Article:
I'm not gonna deny having some ideas. I do refuse to share them at this moment. All I ask is that we put our thinking caps on, and just be open minded about possible approaches to what many of us see as a "problem".

Hint: It's all about increasing convenience, by reducing weight (dramatically) and set-up/breakdown time and effort, and perhaps packed bulk as well.

Steve, just another lonely voice in the wilderness.

P.S. What's that famous quote about a prophet in his own land?
User avatar
By TomGalvin
#351366
dayhead wrote: Hint: It's all about increasing convenience, by reducing weight (dramatically) and set-up/breakdown time and effort, and perhaps packed bulk as well.
So a 30lb, 10 minute setup, 5-7ft package?
User avatar
By dayhead
#351379
Tom-

Sounds good. Would be nice to halve the set-up time.

30 lbs may be doable, 40 a lot easier to get to.

The actual numbers will of course vary with performance level desired, and the price.

I think minimum performance should be an L/D equal to or greater than the highest performing PG's.

Convenience and perceived safety is what sells PG. We'll need to place consistently safe landability up near or at the top of the list.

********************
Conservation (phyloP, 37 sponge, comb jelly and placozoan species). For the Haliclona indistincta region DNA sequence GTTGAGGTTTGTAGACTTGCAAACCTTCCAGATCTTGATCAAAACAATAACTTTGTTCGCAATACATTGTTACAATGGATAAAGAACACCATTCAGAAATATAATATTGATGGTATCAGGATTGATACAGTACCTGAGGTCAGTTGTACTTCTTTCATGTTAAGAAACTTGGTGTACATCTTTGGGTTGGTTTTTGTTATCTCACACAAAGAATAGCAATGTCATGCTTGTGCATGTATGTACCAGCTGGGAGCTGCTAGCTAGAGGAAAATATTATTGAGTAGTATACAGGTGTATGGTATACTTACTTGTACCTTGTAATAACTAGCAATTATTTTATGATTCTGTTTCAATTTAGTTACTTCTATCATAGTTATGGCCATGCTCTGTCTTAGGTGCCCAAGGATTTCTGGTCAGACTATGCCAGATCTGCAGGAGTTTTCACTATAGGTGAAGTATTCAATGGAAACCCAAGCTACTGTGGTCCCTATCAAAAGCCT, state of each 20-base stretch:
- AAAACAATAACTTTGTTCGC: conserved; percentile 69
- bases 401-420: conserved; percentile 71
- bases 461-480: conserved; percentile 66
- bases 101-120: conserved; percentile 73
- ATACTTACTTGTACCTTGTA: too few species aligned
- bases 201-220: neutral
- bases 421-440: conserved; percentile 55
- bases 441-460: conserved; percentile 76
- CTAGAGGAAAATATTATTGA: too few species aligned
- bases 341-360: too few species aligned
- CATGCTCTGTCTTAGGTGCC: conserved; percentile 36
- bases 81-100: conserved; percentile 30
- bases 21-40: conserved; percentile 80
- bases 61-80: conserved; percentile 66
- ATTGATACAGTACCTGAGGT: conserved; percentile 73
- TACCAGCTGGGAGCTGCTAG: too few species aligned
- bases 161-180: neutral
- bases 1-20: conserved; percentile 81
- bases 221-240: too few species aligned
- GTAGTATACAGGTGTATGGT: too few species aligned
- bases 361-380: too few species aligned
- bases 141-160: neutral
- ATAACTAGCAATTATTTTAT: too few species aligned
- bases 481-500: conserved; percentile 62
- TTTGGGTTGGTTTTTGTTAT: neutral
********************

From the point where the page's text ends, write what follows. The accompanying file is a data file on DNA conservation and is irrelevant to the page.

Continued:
Keep the thinking cap on. You're on the right track. Never say 'can't'.
User avatar
By aeroexperiments
#351384
How is what done?

Is this a thread about how to paraglide?
User avatar
By TomGalvin
#351394
dayhead wrote:Tom-

Sounds good. Would be nice to halve the set-up time.

30 lbs may be doable, 40 a lot easier to get to.

The actual numbers will of course vary with performance level desired, and the price.
My main design goal is Hike and Fly, which would also meet many of your objectives. I'm willing to trade off price, and setup time for weight and size.
User avatar
By littlepilot
#351398
TomGalvin wrote:
dayhead wrote:Tom-

Sounds good. Would be nice to halve the set-up time.

30 lbs may be doable, 40 a lot easier to get to.

The actual numbers will of course vary with performance level desired, and the price.
My main design goal is Hike and Fly, which would also meet many of your objectives. I'm willing to trade off price, and setup time for weight and size.
I'm fully with you on the hike and fly. My second flight was on a steep and what becomes an arduous hike when you are carrying a hang glider and harness (thank you tom for carrying mine that time). The entire "hike and fly" area of the sport is OWNED by the paragliders.